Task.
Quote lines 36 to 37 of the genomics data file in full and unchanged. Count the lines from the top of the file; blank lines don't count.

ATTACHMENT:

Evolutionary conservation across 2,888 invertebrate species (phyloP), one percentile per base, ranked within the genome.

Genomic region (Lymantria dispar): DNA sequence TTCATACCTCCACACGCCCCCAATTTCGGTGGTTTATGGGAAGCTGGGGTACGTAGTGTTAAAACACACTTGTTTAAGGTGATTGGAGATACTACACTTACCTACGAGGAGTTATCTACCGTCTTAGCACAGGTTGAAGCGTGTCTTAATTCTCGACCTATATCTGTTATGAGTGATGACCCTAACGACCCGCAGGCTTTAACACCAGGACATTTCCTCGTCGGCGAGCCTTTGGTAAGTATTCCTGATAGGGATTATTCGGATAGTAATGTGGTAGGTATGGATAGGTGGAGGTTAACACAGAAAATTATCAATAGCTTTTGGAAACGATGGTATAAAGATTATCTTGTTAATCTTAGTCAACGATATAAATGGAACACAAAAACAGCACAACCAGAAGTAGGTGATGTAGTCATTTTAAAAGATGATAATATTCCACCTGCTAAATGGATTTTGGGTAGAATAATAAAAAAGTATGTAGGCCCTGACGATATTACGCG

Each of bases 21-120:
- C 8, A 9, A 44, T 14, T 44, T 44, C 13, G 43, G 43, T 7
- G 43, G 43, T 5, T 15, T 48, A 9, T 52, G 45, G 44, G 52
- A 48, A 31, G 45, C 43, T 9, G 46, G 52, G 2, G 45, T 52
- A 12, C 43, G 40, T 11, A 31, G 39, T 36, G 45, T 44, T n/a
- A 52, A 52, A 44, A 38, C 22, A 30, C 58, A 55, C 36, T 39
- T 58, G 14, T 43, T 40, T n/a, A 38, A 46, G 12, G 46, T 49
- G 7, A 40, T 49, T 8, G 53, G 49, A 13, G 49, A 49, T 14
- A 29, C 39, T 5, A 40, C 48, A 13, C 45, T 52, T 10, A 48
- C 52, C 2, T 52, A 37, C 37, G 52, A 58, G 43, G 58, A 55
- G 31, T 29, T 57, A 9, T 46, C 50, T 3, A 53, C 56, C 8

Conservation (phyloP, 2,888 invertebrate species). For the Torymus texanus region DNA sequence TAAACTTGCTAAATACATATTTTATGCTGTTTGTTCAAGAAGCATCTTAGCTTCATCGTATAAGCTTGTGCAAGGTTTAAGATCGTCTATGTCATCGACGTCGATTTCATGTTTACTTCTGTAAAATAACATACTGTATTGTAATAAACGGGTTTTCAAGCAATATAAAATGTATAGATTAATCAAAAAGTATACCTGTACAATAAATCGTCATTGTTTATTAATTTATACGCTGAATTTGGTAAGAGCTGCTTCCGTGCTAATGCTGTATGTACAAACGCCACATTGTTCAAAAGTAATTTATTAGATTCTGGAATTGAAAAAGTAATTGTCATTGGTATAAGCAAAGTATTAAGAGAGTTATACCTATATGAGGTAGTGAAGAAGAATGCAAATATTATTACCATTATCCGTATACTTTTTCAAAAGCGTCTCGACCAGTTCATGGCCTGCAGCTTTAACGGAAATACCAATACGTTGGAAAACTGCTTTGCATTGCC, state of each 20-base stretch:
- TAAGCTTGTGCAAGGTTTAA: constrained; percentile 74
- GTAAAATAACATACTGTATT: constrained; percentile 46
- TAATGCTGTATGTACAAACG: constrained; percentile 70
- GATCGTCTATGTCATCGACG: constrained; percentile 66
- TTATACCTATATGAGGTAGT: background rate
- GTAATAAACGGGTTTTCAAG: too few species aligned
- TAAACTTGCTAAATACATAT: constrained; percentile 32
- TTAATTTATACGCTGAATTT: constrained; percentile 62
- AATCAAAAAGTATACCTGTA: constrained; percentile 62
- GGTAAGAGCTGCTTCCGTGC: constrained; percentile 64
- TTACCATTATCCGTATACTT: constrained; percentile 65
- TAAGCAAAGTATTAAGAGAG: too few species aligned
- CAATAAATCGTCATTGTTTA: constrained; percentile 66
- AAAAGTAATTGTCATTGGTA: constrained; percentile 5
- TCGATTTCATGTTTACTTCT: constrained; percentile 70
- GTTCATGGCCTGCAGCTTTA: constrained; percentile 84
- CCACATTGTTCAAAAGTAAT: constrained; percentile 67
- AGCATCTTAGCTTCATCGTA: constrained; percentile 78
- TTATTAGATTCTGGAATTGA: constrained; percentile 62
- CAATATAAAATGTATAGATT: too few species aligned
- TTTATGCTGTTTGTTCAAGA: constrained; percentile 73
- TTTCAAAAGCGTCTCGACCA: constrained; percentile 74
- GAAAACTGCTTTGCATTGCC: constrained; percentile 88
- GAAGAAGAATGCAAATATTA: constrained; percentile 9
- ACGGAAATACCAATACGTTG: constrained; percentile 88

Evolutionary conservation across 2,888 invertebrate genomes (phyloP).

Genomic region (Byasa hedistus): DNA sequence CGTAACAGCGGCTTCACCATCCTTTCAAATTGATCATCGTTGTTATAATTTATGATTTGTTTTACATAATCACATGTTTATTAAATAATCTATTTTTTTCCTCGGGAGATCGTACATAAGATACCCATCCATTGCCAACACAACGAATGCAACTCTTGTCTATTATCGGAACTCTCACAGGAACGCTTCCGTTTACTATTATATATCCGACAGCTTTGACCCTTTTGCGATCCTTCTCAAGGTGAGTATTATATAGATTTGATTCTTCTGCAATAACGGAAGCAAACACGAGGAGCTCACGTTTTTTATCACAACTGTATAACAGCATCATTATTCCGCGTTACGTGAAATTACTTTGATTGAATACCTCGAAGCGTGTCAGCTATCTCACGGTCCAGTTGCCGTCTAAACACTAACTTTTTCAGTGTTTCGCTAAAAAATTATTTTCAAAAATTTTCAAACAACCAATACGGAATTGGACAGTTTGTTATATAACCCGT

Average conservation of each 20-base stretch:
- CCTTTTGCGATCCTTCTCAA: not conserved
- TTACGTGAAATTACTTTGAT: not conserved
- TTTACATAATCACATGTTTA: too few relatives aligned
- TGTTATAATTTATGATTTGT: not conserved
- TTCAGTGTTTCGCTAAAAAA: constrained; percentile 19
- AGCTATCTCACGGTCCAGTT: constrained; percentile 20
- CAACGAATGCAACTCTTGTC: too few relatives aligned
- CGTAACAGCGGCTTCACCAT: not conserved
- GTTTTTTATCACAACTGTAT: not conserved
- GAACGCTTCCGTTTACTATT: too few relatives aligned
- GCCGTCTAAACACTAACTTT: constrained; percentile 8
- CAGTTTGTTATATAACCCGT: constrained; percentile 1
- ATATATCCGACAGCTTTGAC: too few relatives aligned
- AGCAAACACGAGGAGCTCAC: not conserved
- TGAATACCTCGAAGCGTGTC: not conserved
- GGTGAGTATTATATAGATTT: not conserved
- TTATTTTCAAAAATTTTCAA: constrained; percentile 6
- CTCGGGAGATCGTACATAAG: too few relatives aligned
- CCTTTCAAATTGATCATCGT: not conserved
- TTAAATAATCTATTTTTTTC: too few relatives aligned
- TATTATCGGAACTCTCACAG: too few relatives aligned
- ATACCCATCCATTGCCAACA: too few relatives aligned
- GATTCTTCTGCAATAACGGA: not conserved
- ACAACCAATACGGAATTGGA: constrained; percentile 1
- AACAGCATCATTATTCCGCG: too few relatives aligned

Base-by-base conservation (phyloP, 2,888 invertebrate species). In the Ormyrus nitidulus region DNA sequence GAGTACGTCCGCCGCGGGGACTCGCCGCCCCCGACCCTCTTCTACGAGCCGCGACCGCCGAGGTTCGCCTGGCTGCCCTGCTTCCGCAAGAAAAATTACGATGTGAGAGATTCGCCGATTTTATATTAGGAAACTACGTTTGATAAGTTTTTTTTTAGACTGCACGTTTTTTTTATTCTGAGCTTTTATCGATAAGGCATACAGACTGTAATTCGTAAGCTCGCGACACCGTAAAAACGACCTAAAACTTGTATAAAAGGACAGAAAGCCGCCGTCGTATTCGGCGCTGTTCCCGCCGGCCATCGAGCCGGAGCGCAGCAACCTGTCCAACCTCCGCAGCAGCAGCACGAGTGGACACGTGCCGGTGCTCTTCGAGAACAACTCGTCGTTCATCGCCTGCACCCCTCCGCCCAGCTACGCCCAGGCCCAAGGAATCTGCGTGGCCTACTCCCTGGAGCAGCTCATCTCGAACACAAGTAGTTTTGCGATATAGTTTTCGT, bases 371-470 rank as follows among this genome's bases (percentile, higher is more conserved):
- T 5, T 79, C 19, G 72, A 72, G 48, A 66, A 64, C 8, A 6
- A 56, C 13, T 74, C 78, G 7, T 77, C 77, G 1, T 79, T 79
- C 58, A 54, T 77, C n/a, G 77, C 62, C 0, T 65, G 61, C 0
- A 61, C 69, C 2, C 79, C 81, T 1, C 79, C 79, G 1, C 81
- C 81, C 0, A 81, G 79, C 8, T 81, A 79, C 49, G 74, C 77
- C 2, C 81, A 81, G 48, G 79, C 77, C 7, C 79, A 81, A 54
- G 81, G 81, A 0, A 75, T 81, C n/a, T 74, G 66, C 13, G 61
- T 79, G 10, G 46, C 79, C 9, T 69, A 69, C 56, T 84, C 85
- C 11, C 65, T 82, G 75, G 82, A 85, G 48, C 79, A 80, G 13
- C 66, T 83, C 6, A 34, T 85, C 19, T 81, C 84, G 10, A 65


- TTTCAAAAGCGTCTCGACCA: constrained; percentile 74
- GAAAACTGCTTTGCATTGCC: constrained; percentile 88